You’ve seen the statistics. For the most part, the Millennial Generation does not identify with formal faith. There are many reasons, but, in the end, I suspect it’s because, as parents, we placed more importance on worldly ambition and success than on Christ. The Odyssey of the Mind is a wonderful thing, but we should never forget the odyssey of the soul.

Joe Pisani of Orange is a writer whose work has appeared in Catholic publications nationwide. He and his wife Sandy have four daughters.

pisani gratitude 3 web

I've always envied people who can say, “I am blessed.” To be honest, they annoy me. They annoy me because I’m convinced they have something I don't have — more savings in their 401(k), more successful kids, an Audi SQ5 SUV with Quattro four-wheel drive, a luxury Swiss watch like a Patek Philippe and a job where people are appreciated, respected and overpaid. 

I suspect what they actually have is a different outlook on life. Comparing yourself to others can lead down the road to envy, covetousness and a lot of negative thinking that prevents you from appreciating all God has given you. You’ll spend your nights awake, staring at the ceiling and wondering why your daughter didn’t get into Harvard Law School when your next-door neighbor’s kid did. Or why she came in third place in the pre-school dance competition instead of first.

God, of course, has a way of putting it all in perspective. On a day when I was feeling sorry for myself, I met a guy who was about to lose his job, then I met a woman whose pay had been cut 30 percent, then I met a fellow whose son had to undergo psychological tests because he was getting into fights with other kids in kindergarten and then I met a man whose wife had just been diagnosed with a life-threatening illness.

It became quite obvious that God was really trying to tell me something: Stop whining and be thankful for what you have. Count your blessings. And pray for those who need help. At one point, the fellow who was going to lose his job and was fighting with his wife about how they’d support their family said to me, “I’m blessed.” To which I wanted to respond, “You’re nuts.” I just couldn’t see things the way he could. Life seems to be divided into two groups. Those who think they’re blessed and those who get satisfaction complaining about what they don’t have — instead of rejoicing over what they do have.

God blesses us in different ways. My flaw has always been comparing myself to the person who has more than I do instead of comparing myself to those who have less. There are others with much less than we have who’d be grateful for only a small portion of our prosperity.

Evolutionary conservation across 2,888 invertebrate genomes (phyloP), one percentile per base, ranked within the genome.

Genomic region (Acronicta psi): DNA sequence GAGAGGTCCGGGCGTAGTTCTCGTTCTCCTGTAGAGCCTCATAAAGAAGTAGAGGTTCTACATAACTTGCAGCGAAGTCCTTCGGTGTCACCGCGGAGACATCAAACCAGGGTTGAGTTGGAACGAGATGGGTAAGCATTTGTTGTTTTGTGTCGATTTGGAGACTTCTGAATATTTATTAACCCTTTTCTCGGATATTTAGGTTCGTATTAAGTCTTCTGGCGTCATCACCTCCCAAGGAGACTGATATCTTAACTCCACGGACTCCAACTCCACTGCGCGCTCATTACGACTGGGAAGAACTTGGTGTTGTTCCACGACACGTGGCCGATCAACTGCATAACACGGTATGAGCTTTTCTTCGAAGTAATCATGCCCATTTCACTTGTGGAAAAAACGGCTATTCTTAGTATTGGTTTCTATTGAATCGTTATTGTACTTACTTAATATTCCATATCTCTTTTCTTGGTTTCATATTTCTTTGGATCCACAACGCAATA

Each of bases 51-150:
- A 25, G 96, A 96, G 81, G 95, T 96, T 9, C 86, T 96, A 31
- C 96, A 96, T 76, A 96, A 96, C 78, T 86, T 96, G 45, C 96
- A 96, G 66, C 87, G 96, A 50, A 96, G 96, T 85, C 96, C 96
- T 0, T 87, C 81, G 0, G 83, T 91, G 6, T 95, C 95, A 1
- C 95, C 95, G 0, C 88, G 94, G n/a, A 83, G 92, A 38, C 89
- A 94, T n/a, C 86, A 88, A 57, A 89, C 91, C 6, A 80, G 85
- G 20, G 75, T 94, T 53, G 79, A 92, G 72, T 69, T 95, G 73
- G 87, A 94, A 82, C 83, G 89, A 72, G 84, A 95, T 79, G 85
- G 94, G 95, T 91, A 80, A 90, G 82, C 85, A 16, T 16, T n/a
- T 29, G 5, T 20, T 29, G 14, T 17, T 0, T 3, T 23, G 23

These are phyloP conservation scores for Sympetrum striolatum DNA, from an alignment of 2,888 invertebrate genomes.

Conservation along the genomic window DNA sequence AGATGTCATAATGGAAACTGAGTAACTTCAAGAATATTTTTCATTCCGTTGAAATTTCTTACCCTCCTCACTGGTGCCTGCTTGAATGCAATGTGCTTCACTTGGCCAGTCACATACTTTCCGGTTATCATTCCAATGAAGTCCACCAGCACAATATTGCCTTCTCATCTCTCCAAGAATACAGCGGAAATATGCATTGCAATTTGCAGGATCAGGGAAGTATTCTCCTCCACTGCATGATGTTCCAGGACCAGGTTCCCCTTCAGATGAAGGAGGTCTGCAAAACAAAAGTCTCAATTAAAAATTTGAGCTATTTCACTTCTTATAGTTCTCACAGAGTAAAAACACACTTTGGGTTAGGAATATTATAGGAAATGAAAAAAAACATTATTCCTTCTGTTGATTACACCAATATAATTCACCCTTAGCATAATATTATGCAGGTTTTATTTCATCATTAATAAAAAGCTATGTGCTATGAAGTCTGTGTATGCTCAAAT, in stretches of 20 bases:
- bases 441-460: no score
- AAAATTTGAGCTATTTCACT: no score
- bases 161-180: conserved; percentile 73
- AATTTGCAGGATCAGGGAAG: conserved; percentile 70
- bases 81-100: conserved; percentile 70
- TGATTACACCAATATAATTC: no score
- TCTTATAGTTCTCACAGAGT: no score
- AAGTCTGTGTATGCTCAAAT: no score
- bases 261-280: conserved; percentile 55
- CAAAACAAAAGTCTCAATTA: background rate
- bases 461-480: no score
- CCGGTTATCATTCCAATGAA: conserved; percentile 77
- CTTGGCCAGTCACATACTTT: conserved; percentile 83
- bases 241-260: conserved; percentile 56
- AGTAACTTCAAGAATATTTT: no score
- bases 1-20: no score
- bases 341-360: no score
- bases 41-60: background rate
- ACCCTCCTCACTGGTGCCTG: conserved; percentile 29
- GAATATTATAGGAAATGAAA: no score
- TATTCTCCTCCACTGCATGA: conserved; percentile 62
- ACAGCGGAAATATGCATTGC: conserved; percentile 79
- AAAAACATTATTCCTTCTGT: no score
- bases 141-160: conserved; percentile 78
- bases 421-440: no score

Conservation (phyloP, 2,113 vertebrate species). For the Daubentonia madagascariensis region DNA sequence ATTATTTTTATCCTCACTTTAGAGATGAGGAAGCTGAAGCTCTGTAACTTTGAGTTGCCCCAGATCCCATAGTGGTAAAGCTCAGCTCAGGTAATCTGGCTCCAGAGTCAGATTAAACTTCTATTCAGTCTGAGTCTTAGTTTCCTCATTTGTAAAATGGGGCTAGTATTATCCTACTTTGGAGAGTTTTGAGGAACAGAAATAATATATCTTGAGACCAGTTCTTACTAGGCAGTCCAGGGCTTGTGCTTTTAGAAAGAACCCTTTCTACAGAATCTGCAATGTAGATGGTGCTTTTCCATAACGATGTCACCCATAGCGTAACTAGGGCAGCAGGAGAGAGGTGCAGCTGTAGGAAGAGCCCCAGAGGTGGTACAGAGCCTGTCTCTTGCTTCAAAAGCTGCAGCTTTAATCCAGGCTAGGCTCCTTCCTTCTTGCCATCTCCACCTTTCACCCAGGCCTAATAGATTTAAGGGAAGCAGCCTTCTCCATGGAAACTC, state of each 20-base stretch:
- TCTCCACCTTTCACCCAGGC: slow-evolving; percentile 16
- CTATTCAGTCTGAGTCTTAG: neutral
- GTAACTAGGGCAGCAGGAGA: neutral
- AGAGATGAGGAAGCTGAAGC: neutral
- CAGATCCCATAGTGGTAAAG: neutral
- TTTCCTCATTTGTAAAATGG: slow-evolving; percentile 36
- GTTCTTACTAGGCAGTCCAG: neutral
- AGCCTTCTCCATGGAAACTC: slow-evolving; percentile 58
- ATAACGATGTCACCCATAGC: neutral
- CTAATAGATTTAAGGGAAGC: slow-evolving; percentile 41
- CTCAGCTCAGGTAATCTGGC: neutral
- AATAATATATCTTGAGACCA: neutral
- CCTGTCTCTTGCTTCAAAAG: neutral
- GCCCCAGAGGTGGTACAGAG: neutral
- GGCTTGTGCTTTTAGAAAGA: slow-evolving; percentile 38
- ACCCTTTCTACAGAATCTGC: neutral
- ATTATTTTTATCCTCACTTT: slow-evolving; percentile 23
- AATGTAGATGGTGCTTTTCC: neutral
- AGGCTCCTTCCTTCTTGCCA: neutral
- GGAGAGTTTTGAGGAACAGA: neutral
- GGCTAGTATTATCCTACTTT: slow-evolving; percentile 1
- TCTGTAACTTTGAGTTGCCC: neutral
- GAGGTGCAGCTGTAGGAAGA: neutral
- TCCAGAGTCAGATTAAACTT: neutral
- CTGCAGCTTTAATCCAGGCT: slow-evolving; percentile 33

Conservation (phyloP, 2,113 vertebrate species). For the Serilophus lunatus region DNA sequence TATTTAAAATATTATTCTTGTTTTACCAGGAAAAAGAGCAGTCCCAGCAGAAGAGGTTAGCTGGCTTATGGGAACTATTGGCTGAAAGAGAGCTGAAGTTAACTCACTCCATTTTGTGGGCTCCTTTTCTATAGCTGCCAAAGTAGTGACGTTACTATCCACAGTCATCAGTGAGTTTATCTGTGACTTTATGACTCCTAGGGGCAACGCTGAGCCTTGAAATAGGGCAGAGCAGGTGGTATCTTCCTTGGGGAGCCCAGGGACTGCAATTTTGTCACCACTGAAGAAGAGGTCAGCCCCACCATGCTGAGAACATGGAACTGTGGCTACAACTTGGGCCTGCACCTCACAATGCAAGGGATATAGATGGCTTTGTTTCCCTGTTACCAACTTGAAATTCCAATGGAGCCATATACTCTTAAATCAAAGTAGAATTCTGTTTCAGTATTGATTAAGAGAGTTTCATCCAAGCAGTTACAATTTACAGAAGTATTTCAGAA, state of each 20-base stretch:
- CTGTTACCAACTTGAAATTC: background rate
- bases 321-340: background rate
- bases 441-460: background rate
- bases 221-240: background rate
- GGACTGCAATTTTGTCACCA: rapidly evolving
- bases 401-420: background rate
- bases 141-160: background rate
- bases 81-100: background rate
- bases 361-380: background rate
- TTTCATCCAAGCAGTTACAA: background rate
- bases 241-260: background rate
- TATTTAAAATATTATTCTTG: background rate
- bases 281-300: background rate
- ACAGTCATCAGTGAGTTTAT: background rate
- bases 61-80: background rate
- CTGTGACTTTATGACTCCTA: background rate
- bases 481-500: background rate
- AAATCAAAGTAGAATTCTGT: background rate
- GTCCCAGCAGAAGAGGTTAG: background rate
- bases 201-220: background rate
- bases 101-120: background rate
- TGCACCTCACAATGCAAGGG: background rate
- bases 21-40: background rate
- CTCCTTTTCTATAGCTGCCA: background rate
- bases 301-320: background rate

My father, who was a recovering alcoholic in AA, would often say, “You have to develop the attitude of gratitude.” I’d sheepishly nod my head in agreement, still wondering how I could get a Chevy Camaro to replace the battered Ford Fairlane with body rot that I drove to high school. If I had that Camaro, my dating life would vastly improve. The cheerleaders would look at me. Yes, so many wonderful things were contingent on that one possession.

In later years, my aspirations changed. My life would be better if only I got a promotion, a larger house, a hair transplant.

Something strange, however, happened over Christmas, sort of a spiritual illumination like Scrooge had. One morning while I was looking out over the snow-covered White Mountains, I asked myself, “What more do I need?” The answer was quick in coming: Nothing. Then, I asked myself, “What more do I want?” That answer was somewhat complicated, although much of what I want I certainly don’t need. Separating our wants from our needs is a big step in learning how to count our blessings.

One of my daughters always wants more, and she has been getting it in her career and personal life. She hates to admit that she grew up in a Cape Cod with one bathroom shared by three sisters, a mother, a father and a collie. Despite her successes, there’s an underlying dissatisfaction, because she has yet to realize all our longing is ultimately spiritual longing that can’t be satisfied with possessions and earthly attractions whose luster quickly fades.

Dad was right. The attitude of gratitude is an absolute necessity for joy and peace, regardless of your circumstances. The only thing we take into the next life, a friend once told me, are acts of love, not the tax-deductible donations, not our possessions, not our diplomas and citations, but genuine acts of love that require sacrifice.

Understand that principle and you’ll be able to sit down and count your blessings and truly say, “I am blessed.”

Joe Pisani of Orange is a writer whose work has appeared in Catholic publications nationwide. He and his wife Sandy have four daughters.